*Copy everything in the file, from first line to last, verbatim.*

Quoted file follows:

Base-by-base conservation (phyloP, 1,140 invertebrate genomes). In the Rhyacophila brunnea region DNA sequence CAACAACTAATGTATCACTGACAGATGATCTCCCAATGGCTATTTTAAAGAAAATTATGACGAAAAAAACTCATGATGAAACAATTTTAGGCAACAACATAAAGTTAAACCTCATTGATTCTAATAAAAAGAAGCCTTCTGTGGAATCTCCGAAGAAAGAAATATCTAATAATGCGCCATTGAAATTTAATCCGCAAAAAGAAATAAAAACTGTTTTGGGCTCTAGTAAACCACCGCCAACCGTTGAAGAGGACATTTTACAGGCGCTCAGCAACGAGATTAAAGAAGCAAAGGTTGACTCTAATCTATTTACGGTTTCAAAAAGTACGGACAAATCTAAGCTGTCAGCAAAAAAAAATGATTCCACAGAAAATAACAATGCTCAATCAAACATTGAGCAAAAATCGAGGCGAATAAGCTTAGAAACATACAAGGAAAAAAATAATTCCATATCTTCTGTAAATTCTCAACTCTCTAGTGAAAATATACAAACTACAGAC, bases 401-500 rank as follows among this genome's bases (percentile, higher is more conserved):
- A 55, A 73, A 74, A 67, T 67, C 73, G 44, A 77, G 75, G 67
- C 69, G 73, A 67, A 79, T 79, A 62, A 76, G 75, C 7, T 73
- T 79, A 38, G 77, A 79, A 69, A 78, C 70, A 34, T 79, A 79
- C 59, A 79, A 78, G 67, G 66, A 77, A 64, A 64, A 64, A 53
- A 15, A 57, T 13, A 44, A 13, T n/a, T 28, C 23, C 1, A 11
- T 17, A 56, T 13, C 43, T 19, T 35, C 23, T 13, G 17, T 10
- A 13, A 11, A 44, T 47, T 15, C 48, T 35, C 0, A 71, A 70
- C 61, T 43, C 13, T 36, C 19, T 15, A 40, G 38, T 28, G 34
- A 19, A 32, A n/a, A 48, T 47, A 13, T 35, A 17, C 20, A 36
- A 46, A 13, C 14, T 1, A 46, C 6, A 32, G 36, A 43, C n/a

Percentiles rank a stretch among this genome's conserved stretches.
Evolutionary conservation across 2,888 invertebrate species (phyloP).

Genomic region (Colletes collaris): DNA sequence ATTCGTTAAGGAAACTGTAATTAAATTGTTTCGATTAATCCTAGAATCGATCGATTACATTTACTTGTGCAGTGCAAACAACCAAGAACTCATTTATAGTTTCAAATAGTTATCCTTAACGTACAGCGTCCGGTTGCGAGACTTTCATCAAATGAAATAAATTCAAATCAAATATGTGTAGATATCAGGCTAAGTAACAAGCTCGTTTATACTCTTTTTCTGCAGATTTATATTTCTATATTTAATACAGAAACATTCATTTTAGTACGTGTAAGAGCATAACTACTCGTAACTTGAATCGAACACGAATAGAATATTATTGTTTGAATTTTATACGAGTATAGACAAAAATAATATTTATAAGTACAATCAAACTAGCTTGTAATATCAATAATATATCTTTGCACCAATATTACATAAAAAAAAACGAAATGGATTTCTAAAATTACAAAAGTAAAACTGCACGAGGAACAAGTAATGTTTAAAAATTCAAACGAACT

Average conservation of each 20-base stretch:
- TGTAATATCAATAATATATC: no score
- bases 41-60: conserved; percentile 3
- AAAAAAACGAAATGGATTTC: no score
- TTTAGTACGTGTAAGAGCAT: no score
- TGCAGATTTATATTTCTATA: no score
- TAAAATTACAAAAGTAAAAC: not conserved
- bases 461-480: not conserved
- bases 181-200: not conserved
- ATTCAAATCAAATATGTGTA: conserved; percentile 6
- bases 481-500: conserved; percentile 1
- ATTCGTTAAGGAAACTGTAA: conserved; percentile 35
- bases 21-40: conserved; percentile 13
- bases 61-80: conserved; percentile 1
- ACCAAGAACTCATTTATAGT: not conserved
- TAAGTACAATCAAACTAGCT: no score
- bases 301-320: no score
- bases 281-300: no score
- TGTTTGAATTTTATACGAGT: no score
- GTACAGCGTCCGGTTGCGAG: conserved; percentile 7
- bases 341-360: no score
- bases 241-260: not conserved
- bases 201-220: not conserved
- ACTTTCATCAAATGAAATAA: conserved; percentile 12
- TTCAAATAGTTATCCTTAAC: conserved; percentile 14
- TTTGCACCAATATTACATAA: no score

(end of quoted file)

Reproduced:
Base-by-base conservation (phyloP, 1,140 invertebrate genomes). In the Rhyacophila brunnea region DNA sequence CAACAACTAATGTATCACTGACAGATGATCTCCCAATGGCTATTTTAAAGAAAATTATGACGAAAAAAACTCATGATGAAACAATTTTAGGCAACAACATAAAGTTAAACCTCATTGATTCTAATAAAAAGAAGCCTTCTGTGGAATCTCCGAAGAAAGAAATATCTAATAATGCGCCATTGAAATTTAATCCGCAAAAAGAAATAAAAACTGTTTTGGGCTCTAGTAAACCACCGCCAACCGTTGAAGAGGACATTTTACAGGCGCTCAGCAACGAGATTAAAGAAGCAAAGGTTGACTCTAATCTATTTACGGTTTCAAAAAGTACGGACAAATCTAAGCTGTCAGCAAAAAAAAATGATTCCACAGAAAATAACAATGCTCAATCAAACATTGAGCAAAAATCGAGGCGAATAAGCTTAGAAACATACAAGGAAAAAAATAATTCCATATCTTCTGTAAATTCTCAACTCTCTAGTGAAAATATACAAACTACAGAC, bases 401-500 rank as follows among this genome's bases (percentile, higher is more conserved):
- A 55, A 73, A 74, A 67, T 67, C 73, G 44, A 77, G 75, G 67
- C 69, G 73, A 67, A 79, T 79, A 62, A 76, G 75, C 7, T 73
- T 79, A 38, G 77, A 79, A 69, A 78, C 70, A 34, T 79, A 79
- C 59, A 79, A 78, G 67, G 66, A 77, A 64, A 64, A 64, A 53
- A 15, A 57, T 13, A 44, A 13, T n/a, T 28, C 23, C 1, A 11
- T 17, A 56, T 13, C 43, T 19, T 35, C 23, T 13, G 17, T 10
- A 13, A 11, A 44, T 47, T 15, C 48, T 35, C 0, A 71, A 70
- C 61, T 43, C 13, T 36, C 19, T 15, A 40, G 38, T 28, G 34
- A 19, A 32, A n/a, A 48, T 47, A 13, T 35, A 17, C 20, A 36
- A 46, A 13, C 14, T 1, A 46, C 6, A 32, G 36, A 43, C n/a

Percentiles rank a stretch among this genome's conserved stretches.
Evolutionary conservation across 2,888 invertebrate species (phyloP).

Genomic region (Colletes collaris): DNA sequence ATTCGTTAAGGAAACTGTAATTAAATTGTTTCGATTAATCCTAGAATCGATCGATTACATTTACTTGTGCAGTGCAAACAACCAAGAACTCATTTATAGTTTCAAATAGTTATCCTTAACGTACAGCGTCCGGTTGCGAGACTTTCATCAAATGAAATAAATTCAAATCAAATATGTGTAGATATCAGGCTAAGTAACAAGCTCGTTTATACTCTTTTTCTGCAGATTTATATTTCTATATTTAATACAGAAACATTCATTTTAGTACGTGTAAGAGCATAACTACTCGTAACTTGAATCGAACACGAATAGAATATTATTGTTTGAATTTTATACGAGTATAGACAAAAATAATATTTATAAGTACAATCAAACTAGCTTGTAATATCAATAATATATCTTTGCACCAATATTACATAAAAAAAAACGAAATGGATTTCTAAAATTACAAAAGTAAAACTGCACGAGGAACAAGTAATGTTTAAAAATTCAAACGAACT

Average conservation of each 20-base stretch:
- TGTAATATCAATAATATATC: no score
- bases 41-60: conserved; percentile 3
- AAAAAAACGAAATGGATTTC: no score
- TTTAGTACGTGTAAGAGCAT: no score
- TGCAGATTTATATTTCTATA: no score
- TAAAATTACAAAAGTAAAAC: not conserved
- bases 461-480: not conserved
- bases 181-200: not conserved
- ATTCAAATCAAATATGTGTA: conserved; percentile 6
- bases 481-500: conserved; percentile 1
- ATTCGTTAAGGAAACTGTAA: conserved; percentile 35
- bases 21-40: conserved; percentile 13
- bases 61-80: conserved; percentile 1
- ACCAAGAACTCATTTATAGT: not conserved
- TAAGTACAATCAAACTAGCT: no score
- bases 301-320: no score
- bases 281-300: no score
- TGTTTGAATTTTATACGAGT: no score
- GTACAGCGTCCGGTTGCGAG: conserved; percentile 7
- bases 341-360: no score
- bases 241-260: not conserved
- bases 201-220: not conserved
- ACTTTCATCAAATGAAATAA: conserved; percentile 12
- TTCAAATAGTTATCCTTAAC: conserved; percentile 14
- TTTGCACCAATATTACATAA: no score